[QUOTE=VBCurtis;560262]So, it would not surprise me that nobody thought to do what you're suggesting. Edit: I don't speak code well enough to answer my own question: Could you just modify that formula above to exclude, say, 64-bit cofactors when LP = 32? Just that one change should provide a fair bit of speedup.[/QUOTE]

I've stuck in a couple of lines to exclude cofactors between 61 and 64 bits. 60 might be a bit lower than optimal but it matches the bound on the rational side. The siever appears to be running normally; yield and rels/sec are down, but I can't compare that with anything until I know how many fewer relations will be needed to form a matrix.

Of course, I wouldn't like having to recompile every time I change the bounds, so if this experiment isn't a complete failure I'll get in contact with the authors.

 charybdis 2020-11-03 12:30

Bounds of 32/60/90 on the algebraic side are quite clearly worse than 32/64/90, by something like 10-15% depending on whether you take matrix size into account or not.

I'll try 32/62/90 on the next job.

 charybdis 2020-11-19 20:50

32/62/90 performs fairly similarly to 32/64/90, it's maybe a couple of percent slower but hard to tell for sure. There is a slight reduction in relations needed, but the lower yield means more sieving has to be done at higher Q values where the sieving is slower. There isn't any noticeable improvement in matrix size.

In hindsight, I shouldn't have been expecting the algebraic side to behave too similarly to the rational side: the larger norms mean that more of the relations have two large primes close to the bound on the algebraic side than on the rational side.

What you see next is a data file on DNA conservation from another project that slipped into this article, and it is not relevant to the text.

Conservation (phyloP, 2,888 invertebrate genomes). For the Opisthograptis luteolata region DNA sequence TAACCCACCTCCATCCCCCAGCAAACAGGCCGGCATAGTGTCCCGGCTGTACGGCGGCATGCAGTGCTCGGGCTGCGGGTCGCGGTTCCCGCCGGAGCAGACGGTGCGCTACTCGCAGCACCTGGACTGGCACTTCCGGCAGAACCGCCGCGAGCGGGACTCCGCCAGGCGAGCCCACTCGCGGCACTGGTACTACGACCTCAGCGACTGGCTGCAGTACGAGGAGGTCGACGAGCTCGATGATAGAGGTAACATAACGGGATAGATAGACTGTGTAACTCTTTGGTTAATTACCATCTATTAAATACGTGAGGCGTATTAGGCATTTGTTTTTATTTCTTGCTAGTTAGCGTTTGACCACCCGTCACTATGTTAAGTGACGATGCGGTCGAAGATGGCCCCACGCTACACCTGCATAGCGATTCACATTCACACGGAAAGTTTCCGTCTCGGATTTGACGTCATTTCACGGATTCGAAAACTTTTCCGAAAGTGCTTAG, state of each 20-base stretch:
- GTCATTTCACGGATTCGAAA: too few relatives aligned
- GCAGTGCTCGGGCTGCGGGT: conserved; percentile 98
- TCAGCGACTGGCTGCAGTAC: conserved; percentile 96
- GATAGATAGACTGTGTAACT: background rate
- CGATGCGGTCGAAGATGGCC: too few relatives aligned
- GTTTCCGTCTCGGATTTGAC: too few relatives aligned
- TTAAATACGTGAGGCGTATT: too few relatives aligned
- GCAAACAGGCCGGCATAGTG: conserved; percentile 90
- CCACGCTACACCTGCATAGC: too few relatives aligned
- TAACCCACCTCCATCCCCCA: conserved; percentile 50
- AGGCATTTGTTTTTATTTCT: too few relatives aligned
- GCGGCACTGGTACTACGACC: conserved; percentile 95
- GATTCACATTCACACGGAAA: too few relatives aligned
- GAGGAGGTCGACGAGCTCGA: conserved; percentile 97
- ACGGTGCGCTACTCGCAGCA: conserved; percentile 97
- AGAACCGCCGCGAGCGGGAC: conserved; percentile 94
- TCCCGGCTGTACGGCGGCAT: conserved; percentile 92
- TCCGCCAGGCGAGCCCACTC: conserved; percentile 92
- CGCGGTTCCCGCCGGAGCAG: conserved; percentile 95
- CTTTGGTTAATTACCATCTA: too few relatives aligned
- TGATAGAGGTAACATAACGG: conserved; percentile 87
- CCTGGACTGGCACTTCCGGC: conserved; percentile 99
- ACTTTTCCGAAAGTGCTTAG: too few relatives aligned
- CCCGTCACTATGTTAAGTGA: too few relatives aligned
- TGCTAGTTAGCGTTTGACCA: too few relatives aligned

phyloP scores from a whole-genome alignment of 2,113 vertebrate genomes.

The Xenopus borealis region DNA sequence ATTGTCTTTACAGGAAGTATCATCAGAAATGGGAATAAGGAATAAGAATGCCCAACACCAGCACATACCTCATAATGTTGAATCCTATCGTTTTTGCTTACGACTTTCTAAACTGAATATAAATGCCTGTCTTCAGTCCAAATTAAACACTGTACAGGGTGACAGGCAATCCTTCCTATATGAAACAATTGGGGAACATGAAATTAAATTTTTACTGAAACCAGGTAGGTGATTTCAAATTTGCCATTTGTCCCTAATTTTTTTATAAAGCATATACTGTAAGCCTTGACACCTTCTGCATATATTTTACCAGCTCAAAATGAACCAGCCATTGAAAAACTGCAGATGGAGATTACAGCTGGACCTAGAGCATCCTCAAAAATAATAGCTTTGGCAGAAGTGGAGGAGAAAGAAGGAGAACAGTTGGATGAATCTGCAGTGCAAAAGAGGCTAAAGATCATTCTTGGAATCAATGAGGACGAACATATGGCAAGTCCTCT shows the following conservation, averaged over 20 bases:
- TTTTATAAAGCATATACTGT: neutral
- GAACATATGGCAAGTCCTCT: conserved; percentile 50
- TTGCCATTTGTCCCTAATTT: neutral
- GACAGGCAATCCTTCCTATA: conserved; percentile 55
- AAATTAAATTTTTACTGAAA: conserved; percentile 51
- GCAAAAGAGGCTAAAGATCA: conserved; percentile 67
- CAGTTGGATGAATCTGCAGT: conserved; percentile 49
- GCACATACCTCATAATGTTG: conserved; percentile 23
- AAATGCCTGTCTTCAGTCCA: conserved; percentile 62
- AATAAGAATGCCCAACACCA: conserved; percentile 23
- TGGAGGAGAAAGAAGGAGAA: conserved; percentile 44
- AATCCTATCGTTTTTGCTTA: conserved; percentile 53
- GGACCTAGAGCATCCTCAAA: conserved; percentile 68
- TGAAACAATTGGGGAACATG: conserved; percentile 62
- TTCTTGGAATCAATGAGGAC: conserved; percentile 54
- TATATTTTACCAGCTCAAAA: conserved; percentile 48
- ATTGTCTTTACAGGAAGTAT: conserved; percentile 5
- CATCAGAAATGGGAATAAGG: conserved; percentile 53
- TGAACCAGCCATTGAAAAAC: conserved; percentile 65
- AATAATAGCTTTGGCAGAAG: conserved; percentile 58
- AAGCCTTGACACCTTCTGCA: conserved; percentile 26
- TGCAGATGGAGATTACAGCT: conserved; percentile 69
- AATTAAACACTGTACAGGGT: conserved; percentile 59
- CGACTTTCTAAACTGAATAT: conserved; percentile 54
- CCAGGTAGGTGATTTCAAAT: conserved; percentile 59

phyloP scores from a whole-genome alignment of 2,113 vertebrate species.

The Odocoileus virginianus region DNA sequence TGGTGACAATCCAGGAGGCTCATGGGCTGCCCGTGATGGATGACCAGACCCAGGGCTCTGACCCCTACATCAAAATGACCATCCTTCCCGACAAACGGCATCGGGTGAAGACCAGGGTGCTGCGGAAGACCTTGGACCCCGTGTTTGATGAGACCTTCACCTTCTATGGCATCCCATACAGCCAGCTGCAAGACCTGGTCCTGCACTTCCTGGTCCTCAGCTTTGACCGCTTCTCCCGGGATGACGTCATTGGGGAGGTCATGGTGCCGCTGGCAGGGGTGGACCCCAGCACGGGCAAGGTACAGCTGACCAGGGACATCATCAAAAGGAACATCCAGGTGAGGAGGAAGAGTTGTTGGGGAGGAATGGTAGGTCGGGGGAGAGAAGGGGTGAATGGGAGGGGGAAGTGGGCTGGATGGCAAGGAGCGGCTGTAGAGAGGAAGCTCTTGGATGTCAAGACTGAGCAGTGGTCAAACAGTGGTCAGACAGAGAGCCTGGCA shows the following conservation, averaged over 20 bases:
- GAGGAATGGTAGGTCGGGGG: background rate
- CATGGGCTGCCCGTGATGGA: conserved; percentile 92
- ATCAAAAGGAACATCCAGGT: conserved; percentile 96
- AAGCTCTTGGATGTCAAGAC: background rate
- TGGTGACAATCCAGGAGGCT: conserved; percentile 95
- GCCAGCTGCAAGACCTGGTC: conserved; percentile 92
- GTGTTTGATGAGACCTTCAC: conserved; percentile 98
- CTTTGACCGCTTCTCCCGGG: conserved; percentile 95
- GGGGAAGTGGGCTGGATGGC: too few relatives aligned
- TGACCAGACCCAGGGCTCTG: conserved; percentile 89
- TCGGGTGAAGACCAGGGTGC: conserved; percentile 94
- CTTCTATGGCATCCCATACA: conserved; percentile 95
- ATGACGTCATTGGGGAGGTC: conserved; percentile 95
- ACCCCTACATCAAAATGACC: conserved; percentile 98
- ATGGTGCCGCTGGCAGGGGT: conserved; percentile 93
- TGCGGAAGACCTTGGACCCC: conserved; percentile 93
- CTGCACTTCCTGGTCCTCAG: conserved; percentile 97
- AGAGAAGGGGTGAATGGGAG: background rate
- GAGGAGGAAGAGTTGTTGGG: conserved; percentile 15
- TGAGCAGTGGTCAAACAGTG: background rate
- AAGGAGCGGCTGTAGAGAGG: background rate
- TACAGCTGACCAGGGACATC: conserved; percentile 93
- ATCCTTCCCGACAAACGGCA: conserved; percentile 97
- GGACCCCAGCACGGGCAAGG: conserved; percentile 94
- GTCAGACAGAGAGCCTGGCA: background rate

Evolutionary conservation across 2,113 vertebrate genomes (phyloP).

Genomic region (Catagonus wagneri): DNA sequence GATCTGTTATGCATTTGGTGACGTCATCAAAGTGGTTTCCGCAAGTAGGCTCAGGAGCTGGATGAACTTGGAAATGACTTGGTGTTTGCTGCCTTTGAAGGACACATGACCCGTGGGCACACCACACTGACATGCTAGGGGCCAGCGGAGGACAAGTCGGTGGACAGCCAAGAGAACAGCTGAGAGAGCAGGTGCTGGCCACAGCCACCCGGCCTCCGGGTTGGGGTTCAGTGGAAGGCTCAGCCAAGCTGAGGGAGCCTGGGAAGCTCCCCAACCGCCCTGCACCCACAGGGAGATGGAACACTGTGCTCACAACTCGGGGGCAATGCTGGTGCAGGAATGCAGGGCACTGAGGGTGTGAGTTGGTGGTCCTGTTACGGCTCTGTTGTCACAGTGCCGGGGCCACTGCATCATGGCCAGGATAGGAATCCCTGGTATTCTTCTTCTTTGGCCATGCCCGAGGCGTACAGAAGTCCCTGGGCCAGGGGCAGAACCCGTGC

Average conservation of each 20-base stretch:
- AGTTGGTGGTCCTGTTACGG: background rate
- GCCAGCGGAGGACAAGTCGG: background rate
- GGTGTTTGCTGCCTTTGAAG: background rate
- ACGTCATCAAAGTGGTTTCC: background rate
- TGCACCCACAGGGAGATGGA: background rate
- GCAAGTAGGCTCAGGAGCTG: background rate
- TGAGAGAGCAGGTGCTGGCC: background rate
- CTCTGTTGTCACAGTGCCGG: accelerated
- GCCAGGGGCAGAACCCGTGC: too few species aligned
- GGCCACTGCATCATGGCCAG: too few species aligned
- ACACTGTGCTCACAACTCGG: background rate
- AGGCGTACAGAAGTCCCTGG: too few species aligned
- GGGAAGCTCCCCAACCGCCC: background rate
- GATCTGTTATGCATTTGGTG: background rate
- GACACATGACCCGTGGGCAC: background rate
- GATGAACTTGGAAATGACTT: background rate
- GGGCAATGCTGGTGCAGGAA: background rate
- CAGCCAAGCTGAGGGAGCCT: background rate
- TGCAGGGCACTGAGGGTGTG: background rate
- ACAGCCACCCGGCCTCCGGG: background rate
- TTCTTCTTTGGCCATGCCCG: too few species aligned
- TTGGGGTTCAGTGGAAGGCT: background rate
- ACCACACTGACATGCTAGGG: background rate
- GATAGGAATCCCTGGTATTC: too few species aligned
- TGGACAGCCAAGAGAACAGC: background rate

I could try 32/63/90, but it's hard to imagine it'll be more than a percent or two faster than 32/64/90, so I'll just stick with the defaults from now on.

 jasonp 2020-12-07 12:45

Try asking the developers in the cado-nfs mailing list, they are very responsive and I know they have thought pretty deeply about cofactorization strategies.

For extra credit: given a rational and algebraic pair of numbers to factorize, determine as fast as possible if it is worth the effort to try factorizing both.

 charybdis 2020-12-07 15:39

[QUOTE=jasonp;565544]Try asking the developers in the cado-nfs mailing list, they are very responsive and I know they have thought pretty deeply about cofactorization strategies.

For extra credit: given a rational and algebraic pair of numbers to factorize, determine as fast as possible if it is worth the effort to try factorizing both.[/QUOTE]

I figured in the end that it wasn't worth it. The time spent on 2LP cofactorization is tiny, so the savings from having mfb below 2*lpb actually come from reducing the number of relations needed to build a matrix. But the larger norms on the algebraic side mean that yield drops much more if you drop algebraic mfb by one bit than if you drop rational mfb by one bit (and this will apply to the hypothetical algebraic 2LP bound too).

One useful thing that we do seem to have discovered is that it can be optimal to set the mfb bounds asymmetrically (algebraic higher than rational) even when both lpbs are the same; Curtis has run some tests in the c100-c120 range that show this to be the case.

 charybdis 2020-12-08 15:11

I had another idea: turns out you can get a tiny speedup by ignoring cofactors right at the bottom of the 3LP range - say, the bottom 2 bits of it. It looks like the improvement won't be any more than 1%, so I'm not sure if it's worth bothering the developers about this.